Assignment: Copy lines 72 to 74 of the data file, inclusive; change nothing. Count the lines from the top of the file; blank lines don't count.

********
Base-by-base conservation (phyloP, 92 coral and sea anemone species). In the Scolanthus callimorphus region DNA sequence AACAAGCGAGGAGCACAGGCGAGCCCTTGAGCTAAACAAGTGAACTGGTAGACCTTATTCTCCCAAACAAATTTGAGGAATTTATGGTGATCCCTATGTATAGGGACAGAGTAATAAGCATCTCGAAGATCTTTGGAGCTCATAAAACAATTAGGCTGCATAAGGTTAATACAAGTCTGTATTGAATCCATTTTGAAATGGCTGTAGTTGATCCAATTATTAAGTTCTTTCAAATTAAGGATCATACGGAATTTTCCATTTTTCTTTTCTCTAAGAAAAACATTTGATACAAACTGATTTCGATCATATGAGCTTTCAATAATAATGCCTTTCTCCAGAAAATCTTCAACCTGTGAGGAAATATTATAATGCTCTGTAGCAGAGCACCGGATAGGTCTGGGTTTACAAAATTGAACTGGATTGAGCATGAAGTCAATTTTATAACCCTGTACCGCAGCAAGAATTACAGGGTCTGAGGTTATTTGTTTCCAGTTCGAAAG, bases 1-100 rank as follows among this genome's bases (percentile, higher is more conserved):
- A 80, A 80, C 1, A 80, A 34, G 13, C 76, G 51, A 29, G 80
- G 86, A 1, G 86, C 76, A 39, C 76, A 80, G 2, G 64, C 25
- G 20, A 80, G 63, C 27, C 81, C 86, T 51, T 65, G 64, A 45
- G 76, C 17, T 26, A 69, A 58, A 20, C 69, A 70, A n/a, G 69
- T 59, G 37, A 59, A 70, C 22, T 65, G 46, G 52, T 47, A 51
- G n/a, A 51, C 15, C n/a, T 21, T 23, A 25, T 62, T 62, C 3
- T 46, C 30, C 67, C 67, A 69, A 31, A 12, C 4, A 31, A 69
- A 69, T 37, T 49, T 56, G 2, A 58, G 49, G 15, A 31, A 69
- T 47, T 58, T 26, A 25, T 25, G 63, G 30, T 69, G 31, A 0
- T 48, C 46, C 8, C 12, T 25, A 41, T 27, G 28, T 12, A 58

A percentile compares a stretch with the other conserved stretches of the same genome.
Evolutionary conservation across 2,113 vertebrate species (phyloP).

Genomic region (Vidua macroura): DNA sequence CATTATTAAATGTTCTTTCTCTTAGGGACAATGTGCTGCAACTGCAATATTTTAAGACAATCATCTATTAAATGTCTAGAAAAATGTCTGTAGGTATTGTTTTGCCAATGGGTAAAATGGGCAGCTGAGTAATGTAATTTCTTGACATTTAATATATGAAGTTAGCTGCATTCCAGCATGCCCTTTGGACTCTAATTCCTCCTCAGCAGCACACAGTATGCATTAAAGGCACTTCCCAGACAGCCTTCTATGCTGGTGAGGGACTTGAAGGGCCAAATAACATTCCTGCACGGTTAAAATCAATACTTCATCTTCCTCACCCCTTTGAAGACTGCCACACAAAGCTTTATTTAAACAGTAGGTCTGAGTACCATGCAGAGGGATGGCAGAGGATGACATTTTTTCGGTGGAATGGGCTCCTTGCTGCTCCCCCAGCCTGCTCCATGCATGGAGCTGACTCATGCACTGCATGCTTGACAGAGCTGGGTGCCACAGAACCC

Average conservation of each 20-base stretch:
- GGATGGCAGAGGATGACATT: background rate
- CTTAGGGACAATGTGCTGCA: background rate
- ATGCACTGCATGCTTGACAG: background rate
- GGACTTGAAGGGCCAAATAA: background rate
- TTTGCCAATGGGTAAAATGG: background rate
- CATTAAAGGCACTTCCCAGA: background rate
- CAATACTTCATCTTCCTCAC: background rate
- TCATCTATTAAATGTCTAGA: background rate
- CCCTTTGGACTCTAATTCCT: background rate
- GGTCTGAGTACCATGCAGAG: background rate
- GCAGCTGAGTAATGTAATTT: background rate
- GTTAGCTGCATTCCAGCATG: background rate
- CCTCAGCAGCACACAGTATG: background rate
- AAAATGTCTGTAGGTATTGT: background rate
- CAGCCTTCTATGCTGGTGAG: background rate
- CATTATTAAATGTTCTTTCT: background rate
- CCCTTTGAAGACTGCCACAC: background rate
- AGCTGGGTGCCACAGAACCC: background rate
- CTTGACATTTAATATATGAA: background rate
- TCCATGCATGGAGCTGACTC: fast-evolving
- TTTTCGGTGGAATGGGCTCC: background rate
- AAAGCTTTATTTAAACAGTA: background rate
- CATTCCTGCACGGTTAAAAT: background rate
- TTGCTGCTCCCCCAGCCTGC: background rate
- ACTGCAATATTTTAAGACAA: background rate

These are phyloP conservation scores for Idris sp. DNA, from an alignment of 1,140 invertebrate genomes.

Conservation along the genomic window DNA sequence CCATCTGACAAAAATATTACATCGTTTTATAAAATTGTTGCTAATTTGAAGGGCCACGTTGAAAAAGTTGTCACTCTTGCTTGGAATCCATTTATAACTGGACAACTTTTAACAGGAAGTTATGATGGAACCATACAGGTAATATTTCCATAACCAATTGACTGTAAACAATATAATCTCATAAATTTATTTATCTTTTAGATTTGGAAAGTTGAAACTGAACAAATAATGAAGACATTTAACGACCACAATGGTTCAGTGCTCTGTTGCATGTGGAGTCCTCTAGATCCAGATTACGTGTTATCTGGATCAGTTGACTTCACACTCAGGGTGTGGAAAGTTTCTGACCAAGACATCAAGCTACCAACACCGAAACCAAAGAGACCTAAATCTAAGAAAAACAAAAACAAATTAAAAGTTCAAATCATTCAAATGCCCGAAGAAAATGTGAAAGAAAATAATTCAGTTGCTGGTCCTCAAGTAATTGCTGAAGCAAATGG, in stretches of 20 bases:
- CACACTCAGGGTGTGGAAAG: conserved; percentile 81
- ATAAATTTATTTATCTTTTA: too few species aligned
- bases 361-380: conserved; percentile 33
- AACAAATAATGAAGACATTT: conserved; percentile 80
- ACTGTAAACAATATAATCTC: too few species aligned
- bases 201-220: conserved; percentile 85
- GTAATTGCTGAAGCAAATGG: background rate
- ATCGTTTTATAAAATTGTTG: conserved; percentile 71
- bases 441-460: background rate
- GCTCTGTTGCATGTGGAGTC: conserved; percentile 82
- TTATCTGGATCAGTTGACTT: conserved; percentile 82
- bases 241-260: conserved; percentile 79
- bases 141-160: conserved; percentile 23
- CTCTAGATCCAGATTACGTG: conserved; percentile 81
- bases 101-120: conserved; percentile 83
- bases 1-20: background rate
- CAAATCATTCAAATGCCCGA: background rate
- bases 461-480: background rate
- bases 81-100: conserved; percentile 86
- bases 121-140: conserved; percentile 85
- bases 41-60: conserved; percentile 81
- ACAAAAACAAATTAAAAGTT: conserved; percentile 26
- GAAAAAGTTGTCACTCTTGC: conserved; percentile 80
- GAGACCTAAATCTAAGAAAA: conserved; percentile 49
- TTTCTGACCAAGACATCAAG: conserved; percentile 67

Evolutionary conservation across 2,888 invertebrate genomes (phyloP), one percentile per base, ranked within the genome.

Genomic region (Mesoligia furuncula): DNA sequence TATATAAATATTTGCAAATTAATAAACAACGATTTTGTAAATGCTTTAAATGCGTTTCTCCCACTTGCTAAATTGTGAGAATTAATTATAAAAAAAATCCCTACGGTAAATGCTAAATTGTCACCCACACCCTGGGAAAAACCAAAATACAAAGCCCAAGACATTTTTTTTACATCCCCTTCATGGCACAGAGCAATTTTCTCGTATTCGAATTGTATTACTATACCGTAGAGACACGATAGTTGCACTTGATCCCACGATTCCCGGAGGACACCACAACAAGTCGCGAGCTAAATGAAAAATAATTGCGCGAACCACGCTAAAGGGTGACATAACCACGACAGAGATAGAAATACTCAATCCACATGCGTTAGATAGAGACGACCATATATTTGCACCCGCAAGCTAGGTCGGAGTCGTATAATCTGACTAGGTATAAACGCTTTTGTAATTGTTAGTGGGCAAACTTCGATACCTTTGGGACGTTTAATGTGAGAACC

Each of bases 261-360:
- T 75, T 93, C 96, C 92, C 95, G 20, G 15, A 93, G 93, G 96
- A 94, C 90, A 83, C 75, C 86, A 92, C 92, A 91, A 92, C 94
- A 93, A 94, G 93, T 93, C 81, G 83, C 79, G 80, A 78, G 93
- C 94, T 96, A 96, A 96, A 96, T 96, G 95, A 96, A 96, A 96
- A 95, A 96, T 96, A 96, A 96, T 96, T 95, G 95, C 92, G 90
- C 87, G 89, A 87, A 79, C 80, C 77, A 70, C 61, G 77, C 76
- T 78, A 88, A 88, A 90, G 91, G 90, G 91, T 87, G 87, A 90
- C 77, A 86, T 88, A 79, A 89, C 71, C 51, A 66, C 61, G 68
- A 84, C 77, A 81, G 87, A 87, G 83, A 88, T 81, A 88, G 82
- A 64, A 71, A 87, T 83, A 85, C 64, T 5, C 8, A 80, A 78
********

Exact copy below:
- A 94, C 90, A 83, C 75, C 86, A 92, C 92, A 91, A 92, C 94
- A 93, A 94, G 93, T 93, C 81, G 83, C 79, G 80, A 78, G 93
- C 94, T 96, A 96, A 96, A 96, T 96, G 95, A 96, A 96, A 96